2005: Bugatti Veyron Becomes World’s Fastest Production Car
Reviving a once-glorious but moribund brand, the Volkswagen Group’s Bugatti Veyron 16.4 shocks the world with its 987-horsepower, four-turbo, 16-cylinder engine. The $1.9 million earthbound missile is the first car with 1,000 European PS (or 987 horsepower), and reaches an improbable 249-mph top speed.
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Dec. 2008: A Robotic Prius Delivers Pizza
Built by 510 Systems, a California start-up, the Toyota Prius-based “Pribot” executes the first autonomous drive on public roads, delivering a pizza in a televised stunt. A police escort leads the Lidar-mapped Toyota over San Francisco’s Bay Bridge because the car can not yet sense surrounding traffic. The Pribot hatches a fleet of Google’s self-driving Priuses, helped birth Google’s StreetView and greatly advances the science of autonomous transportation.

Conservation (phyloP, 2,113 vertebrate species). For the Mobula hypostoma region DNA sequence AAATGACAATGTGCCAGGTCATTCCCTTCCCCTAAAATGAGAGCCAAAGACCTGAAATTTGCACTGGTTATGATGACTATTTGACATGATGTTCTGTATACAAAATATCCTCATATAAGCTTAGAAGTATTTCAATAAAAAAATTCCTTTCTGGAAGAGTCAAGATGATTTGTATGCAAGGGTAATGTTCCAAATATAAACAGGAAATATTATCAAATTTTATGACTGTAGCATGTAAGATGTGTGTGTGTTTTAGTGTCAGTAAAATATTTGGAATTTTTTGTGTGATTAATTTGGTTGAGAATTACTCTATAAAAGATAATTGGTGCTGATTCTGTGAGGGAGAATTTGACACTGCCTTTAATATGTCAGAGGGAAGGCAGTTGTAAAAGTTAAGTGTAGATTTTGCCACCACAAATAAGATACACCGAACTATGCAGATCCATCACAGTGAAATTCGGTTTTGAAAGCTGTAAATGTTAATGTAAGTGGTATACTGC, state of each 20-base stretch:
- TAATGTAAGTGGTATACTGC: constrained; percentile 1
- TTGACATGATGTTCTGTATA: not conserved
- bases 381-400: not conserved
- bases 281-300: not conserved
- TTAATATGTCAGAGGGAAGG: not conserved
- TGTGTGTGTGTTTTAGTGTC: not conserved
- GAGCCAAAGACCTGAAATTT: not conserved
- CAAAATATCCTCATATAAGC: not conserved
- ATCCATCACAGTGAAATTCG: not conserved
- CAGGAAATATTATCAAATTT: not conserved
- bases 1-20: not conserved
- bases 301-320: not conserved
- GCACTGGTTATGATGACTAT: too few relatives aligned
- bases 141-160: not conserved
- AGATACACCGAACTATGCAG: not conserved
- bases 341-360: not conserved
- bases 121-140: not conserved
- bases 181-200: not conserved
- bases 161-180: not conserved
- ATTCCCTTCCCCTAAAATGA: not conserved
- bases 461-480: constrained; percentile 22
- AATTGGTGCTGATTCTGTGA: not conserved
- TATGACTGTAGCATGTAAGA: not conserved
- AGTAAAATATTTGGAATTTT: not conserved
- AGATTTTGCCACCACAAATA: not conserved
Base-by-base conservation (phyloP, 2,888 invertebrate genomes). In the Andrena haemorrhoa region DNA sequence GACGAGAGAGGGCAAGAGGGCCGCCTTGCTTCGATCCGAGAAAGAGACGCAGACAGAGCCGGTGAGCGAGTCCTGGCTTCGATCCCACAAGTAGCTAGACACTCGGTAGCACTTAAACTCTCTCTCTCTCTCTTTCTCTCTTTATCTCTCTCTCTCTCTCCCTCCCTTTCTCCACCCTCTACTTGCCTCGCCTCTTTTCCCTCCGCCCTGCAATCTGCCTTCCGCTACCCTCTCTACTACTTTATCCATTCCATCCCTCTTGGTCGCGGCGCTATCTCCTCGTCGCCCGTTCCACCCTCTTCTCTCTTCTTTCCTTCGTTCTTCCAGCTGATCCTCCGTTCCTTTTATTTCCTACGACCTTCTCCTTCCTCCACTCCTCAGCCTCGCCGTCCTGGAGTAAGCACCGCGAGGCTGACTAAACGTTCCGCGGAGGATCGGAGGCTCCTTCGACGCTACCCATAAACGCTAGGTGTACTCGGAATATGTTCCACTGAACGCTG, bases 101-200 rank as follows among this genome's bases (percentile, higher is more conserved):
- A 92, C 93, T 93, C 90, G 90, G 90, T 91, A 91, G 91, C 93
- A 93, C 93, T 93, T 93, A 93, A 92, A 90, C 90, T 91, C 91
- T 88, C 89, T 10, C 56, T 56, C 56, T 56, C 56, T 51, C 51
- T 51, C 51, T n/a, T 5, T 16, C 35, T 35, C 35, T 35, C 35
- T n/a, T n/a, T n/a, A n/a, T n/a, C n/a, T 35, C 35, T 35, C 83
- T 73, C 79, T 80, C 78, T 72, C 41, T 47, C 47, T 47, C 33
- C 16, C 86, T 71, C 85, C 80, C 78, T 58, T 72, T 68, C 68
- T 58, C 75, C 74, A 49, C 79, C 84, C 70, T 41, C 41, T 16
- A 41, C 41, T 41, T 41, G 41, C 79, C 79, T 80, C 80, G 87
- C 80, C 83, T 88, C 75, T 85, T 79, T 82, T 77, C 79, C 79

June 12, 2012: Tesla Model S Disrupts Fossil-Fueled Industry
Elon Musk’s first car is the Tesla Roadster, based on a Lotus Elise chassis, heavily reengineered to run on electricity. But the Model S sedan is the world changer: With its slinky shape, moonshot acceleration and revolutionary tech, Musk’s upstart has global automakers tearing up product plans and realizing that electric cars are the future, not a fad.
Nov. 15, 2020: Lewis Hamilton Takes Record 7th Formula One Title
The brilliant Lewis Hamilton equals Michael Schumacher with his record seventh Formula One championship, driving his Mercedes-AMG to his 94th lifetime win on a wet and treacherous track at the Turkish Grand Prix. F1’s only Black driver marks his historic season with high-profile Black Lives Matters activism, including convincing Mercedes to paint its cars black rather than its traditional silver.